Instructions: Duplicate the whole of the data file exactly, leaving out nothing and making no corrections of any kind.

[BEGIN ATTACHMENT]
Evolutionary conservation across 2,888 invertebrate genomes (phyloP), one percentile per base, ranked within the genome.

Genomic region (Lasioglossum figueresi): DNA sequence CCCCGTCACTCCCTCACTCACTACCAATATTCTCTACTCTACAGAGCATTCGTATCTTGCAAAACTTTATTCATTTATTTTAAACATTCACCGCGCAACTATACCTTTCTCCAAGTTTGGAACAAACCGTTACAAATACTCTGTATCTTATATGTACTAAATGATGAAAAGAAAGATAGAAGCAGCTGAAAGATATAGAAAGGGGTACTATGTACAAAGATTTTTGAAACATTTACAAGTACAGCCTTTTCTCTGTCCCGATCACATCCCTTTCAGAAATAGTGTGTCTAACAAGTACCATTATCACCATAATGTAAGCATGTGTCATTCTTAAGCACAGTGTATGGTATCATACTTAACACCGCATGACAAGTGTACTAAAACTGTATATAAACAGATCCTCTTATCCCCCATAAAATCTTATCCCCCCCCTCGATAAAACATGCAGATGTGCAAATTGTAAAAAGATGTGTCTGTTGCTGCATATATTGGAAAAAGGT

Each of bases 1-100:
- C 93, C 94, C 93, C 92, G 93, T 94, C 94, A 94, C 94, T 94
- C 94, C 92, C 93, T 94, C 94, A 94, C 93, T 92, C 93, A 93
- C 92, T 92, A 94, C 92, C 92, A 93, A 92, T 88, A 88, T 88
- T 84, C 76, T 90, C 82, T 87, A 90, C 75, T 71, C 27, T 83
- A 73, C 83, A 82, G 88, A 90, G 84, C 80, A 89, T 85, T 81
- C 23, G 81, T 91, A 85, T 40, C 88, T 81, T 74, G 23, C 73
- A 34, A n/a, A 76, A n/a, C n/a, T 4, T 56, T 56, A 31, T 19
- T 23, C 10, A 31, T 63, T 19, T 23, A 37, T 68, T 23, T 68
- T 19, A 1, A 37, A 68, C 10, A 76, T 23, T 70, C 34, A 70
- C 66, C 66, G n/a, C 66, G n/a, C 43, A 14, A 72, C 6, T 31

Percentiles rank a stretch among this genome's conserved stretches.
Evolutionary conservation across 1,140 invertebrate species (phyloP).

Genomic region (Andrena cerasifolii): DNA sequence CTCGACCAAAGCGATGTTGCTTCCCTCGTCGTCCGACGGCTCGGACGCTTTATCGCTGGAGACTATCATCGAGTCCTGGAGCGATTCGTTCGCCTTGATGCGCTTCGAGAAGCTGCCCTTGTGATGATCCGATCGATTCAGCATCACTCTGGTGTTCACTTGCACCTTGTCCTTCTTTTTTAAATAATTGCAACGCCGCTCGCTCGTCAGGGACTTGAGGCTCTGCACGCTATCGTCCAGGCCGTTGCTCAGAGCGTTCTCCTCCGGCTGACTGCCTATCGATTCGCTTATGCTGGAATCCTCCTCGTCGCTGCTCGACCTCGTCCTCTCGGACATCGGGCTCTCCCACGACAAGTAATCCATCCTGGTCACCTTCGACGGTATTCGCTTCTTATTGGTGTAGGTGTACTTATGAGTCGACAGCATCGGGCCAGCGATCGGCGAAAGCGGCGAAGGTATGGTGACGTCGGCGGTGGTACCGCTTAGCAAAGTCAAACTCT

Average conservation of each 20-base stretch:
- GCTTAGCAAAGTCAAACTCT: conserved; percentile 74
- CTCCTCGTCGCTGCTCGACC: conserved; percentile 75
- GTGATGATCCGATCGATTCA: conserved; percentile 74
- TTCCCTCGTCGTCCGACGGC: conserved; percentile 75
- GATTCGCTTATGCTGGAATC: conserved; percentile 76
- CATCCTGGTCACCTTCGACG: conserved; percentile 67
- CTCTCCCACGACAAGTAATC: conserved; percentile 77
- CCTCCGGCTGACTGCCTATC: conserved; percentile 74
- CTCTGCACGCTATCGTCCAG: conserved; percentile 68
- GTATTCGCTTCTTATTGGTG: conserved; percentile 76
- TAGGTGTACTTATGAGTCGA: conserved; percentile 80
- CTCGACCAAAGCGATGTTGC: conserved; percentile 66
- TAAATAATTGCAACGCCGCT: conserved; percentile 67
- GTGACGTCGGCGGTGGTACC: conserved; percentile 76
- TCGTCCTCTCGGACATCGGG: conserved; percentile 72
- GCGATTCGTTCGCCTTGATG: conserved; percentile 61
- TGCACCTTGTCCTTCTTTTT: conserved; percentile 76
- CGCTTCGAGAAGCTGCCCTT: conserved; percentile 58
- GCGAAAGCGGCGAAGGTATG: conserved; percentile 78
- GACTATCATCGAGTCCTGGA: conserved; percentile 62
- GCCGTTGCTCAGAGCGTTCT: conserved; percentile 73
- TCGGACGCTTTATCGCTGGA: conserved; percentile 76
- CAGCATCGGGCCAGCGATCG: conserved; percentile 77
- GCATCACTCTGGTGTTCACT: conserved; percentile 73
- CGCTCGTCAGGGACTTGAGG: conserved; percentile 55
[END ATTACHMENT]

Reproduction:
Evolutionary conservation across 2,888 invertebrate genomes (phyloP), one percentile per base, ranked within the genome.

Genomic region (Lasioglossum figueresi): DNA sequence CCCCGTCACTCCCTCACTCACTACCAATATTCTCTACTCTACAGAGCATTCGTATCTTGCAAAACTTTATTCATTTATTTTAAACATTCACCGCGCAACTATACCTTTCTCCAAGTTTGGAACAAACCGTTACAAATACTCTGTATCTTATATGTACTAAATGATGAAAAGAAAGATAGAAGCAGCTGAAAGATATAGAAAGGGGTACTATGTACAAAGATTTTTGAAACATTTACAAGTACAGCCTTTTCTCTGTCCCGATCACATCCCTTTCAGAAATAGTGTGTCTAACAAGTACCATTATCACCATAATGTAAGCATGTGTCATTCTTAAGCACAGTGTATGGTATCATACTTAACACCGCATGACAAGTGTACTAAAACTGTATATAAACAGATCCTCTTATCCCCCATAAAATCTTATCCCCCCCCTCGATAAAACATGCAGATGTGCAAATTGTAAAAAGATGTGTCTGTTGCTGCATATATTGGAAAAAGGT

Each of bases 1-100:
- C 93, C 94, C 93, C 92, G 93, T 94, C 94, A 94, C 94, T 94
- C 94, C 92, C 93, T 94, C 94, A 94, C 93, T 92, C 93, A 93
- C 92, T 92, A 94, C 92, C 92, A 93, A 92, T 88, A 88, T 88
- T 84, C 76, T 90, C 82, T 87, A 90, C 75, T 71, C 27, T 83
- A 73, C 83, A 82, G 88, A 90, G 84, C 80, A 89, T 85, T 81
- C 23, G 81, T 91, A 85, T 40, C 88, T 81, T 74, G 23, C 73
- A 34, A n/a, A 76, A n/a, C n/a, T 4, T 56, T 56, A 31, T 19
- T 23, C 10, A 31, T 63, T 19, T 23, A 37, T 68, T 23, T 68
- T 19, A 1, A 37, A 68, C 10, A 76, T 23, T 70, C 34, A 70
- C 66, C 66, G n/a, C 66, G n/a, C 43, A 14, A 72, C 6, T 31

Percentiles rank a stretch among this genome's conserved stretches.
Evolutionary conservation across 1,140 invertebrate species (phyloP).

Genomic region (Andrena cerasifolii): DNA sequence CTCGACCAAAGCGATGTTGCTTCCCTCGTCGTCCGACGGCTCGGACGCTTTATCGCTGGAGACTATCATCGAGTCCTGGAGCGATTCGTTCGCCTTGATGCGCTTCGAGAAGCTGCCCTTGTGATGATCCGATCGATTCAGCATCACTCTGGTGTTCACTTGCACCTTGTCCTTCTTTTTTAAATAATTGCAACGCCGCTCGCTCGTCAGGGACTTGAGGCTCTGCACGCTATCGTCCAGGCCGTTGCTCAGAGCGTTCTCCTCCGGCTGACTGCCTATCGATTCGCTTATGCTGGAATCCTCCTCGTCGCTGCTCGACCTCGTCCTCTCGGACATCGGGCTCTCCCACGACAAGTAATCCATCCTGGTCACCTTCGACGGTATTCGCTTCTTATTGGTGTAGGTGTACTTATGAGTCGACAGCATCGGGCCAGCGATCGGCGAAAGCGGCGAAGGTATGGTGACGTCGGCGGTGGTACCGCTTAGCAAAGTCAAACTCT

Average conservation of each 20-base stretch:
- GCTTAGCAAAGTCAAACTCT: conserved; percentile 74
- CTCCTCGTCGCTGCTCGACC: conserved; percentile 75
- GTGATGATCCGATCGATTCA: conserved; percentile 74
- TTCCCTCGTCGTCCGACGGC: conserved; percentile 75
- GATTCGCTTATGCTGGAATC: conserved; percentile 76
- CATCCTGGTCACCTTCGACG: conserved; percentile 67
- CTCTCCCACGACAAGTAATC: conserved; percentile 77
- CCTCCGGCTGACTGCCTATC: conserved; percentile 74
- CTCTGCACGCTATCGTCCAG: conserved; percentile 68
- GTATTCGCTTCTTATTGGTG: conserved; percentile 76
- TAGGTGTACTTATGAGTCGA: conserved; percentile 80
- CTCGACCAAAGCGATGTTGC: conserved; percentile 66
- TAAATAATTGCAACGCCGCT: conserved; percentile 67
- GTGACGTCGGCGGTGGTACC: conserved; percentile 76
- TCGTCCTCTCGGACATCGGG: conserved; percentile 72
- GCGATTCGTTCGCCTTGATG: conserved; percentile 61
- TGCACCTTGTCCTTCTTTTT: conserved; percentile 76
- CGCTTCGAGAAGCTGCCCTT: conserved; percentile 58
- GCGAAAGCGGCGAAGGTATG: conserved; percentile 78
- GACTATCATCGAGTCCTGGA: conserved; percentile 62
- GCCGTTGCTCAGAGCGTTCT: conserved; percentile 73
- TCGGACGCTTTATCGCTGGA: conserved; percentile 76
- CAGCATCGGGCCAGCGATCG: conserved; percentile 77
- GCATCACTCTGGTGTTCACT: conserved; percentile 73
- CGCTCGTCAGGGACTTGAGG: conserved; percentile 55